Sir Craig Reedie: This isn’t simply a fight against drugs; it’s an ongoing battle to protect clean athletes
The World Anti-Doping Agency’s president says it would be naive for us to assume the fight against doping can be entirely won
Thursday 03 July 2014
Dick Pound used to say that athletes often have a level of intelligence below room temperature, and there’s an element of truth in that. Six months into my tenure as president of the World Anti-Doping Agency, you do sometimes have to wonder why people do what they do.
The only rational answer is that they are so totally devoted to what they’re doing that they will seek anything remotely possible that will help improve their performance whatever the legalities or ramifications.
I know it’s going back a few years now but take the case of Balco. It took the scientist Don Catlin three weeks to even work out what the substance (THG) was, let alone wonder about the potentially hazardous health effects for those taking it.
When that’s the situation you can’t help but ask athletes “what are you doing?”. It’s deeply worrying but that’s what we’re up against in the fight against doping. People have told me to be cynical in this job and you need that to a certain degree but I’ve always been a glass-half-full sort of person.
Sport has produced some of the most wonderful moments and those still outweigh the bad, the cheats that are out there. That’s not to suggest Wada is resting on its laurels – far from it in fact.
I wouldn’t say we’ve beaten the fight against doping – it would be naive to assume the battle can be entirely won. Wada plays a vital role in staying ahead of the cheats and providing a level playing field for the clean athletes.
On the balance of things, I think there is a sense that the good guys are making progress. The rules are better than ever before and the emphasis on the fight against doping is as good as it ever has been.
We’ve got our priorities right with the new World Anti-Doping Code, which comes into being on 1 January – it’s a matter of making sure we’re all singing from the same hymn sheet. There were 4,000 separate suggestions put to the code team and the fact it was almost unanimously accepted shows great unity in the fight against doping.
One of the key areas is to catch the entourage behind those doping. All the evidence suggests that if someone tests positive there is someone in the background. It might be a friend – and I use the term loosely – saying “take this, it’ll help” and naively athletes don’t question it. Or else you have something more sinister like the Balco situation at the other end of the spectrum, which was outrageous in the extreme.
With this we want athletes to be aware of the damage that doping can do but also the perils of associating with the wrong people too, hence there being a section in the code on prohibited association such as coaches and agents who have previously been caught up in doping.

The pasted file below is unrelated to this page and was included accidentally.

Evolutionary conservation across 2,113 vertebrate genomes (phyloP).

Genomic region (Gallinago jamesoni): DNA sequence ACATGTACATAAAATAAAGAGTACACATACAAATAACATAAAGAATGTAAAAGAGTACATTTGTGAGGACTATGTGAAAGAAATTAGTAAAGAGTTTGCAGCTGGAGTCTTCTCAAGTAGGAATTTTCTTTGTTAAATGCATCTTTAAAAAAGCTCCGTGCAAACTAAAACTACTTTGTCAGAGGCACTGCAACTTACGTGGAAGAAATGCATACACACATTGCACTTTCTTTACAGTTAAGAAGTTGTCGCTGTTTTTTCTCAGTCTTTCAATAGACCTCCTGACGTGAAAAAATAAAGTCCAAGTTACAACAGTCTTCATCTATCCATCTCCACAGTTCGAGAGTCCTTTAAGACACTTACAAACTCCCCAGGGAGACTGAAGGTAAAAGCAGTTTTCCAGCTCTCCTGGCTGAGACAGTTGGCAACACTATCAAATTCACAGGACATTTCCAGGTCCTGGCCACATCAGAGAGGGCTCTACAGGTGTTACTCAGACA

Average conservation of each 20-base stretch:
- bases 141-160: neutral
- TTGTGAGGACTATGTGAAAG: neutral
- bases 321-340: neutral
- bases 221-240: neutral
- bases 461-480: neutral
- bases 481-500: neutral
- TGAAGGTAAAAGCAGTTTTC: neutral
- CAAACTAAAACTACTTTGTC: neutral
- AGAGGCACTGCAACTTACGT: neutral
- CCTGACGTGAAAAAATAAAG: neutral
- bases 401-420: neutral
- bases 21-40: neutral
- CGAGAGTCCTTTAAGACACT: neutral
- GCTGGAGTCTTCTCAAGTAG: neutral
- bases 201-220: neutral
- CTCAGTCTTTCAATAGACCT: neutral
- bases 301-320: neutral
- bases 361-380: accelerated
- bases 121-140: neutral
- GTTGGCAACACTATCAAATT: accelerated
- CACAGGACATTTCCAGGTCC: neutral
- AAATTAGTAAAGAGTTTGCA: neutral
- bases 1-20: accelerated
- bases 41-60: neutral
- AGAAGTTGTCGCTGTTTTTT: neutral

There’s a sense there might be more whistleblowers coming forward. We rely on athletes to tell us what’s going on out there. Take the Tyson Gay case and his reduced sentence. It’s not something I can comment on directly with enquiries ongoing but it raises interesting issues.
The United States Anti-Doping Agency has cut his ban because of substantial assistance, and that is something we at Wada are satisfied with. Wada scrutinises all substantial assistance cases individually, and we do not accept a case if it sits outside the parameters of the code.
Often information is confidential, and you just have to allow a certain amount of leeway and hope details can be made public in future. Another key aspect of the Wada code moving forward is sport-specific analysis for anti-doping.
My predecessor John Fahey used to say “you don’t give chess players HGH”. This sport-specific approach is currently in a preliminary period of consultation. We have a working group liaising closely with the various federations and governing bodies to establish how best to deal with that.
It’s a code that’s ever-changing. Just take the example of xenon gas, which came to the public mindset at the Winter Olympics in Sochi. I was talking to one or two of the world’s leading scientists about it on an informal basis. It seemed to be that this was potentially dangerous and it was taken to the Wada list committee and put on the banned list at the earliest possible point.
People have a right to be cynical about sportsmen and women but rather than assume that we are in a never-ending fight against doping, in reality our goals are more aligned with protecting the clean athlete.
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